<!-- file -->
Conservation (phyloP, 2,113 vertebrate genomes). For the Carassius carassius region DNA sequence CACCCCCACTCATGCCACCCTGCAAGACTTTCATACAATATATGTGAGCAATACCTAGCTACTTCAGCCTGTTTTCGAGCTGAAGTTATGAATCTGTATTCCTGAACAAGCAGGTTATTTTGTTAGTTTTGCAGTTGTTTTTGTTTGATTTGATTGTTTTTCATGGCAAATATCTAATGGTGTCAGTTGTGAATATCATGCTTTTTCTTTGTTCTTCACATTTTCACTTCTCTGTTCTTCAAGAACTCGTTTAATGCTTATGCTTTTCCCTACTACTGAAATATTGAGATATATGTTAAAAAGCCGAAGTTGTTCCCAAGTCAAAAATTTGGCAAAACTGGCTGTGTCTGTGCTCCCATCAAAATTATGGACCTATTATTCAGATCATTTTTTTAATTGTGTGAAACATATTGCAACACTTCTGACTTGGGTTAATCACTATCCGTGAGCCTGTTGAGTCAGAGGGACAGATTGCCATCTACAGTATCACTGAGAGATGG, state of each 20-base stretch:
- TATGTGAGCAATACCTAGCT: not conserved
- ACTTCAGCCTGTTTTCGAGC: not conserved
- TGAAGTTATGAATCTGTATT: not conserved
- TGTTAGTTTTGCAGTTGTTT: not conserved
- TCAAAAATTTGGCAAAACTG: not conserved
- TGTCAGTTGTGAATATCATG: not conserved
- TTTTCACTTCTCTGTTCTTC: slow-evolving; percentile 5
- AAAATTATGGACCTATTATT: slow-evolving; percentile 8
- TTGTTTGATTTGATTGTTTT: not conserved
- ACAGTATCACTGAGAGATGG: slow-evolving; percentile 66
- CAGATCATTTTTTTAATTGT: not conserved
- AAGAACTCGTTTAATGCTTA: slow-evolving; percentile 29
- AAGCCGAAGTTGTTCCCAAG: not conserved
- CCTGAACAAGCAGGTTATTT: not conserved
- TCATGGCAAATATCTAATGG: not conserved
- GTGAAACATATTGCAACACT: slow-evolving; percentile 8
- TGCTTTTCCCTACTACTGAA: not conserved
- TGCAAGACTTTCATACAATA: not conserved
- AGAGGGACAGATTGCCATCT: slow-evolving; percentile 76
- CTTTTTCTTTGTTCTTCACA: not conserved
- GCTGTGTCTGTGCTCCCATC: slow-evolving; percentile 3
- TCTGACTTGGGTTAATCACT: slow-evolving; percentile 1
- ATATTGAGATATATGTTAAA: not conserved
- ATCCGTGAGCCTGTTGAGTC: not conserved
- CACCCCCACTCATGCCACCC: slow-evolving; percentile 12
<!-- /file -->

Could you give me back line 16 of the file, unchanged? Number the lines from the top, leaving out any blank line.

- TCATGGCAAATATCTAATGG: not conserved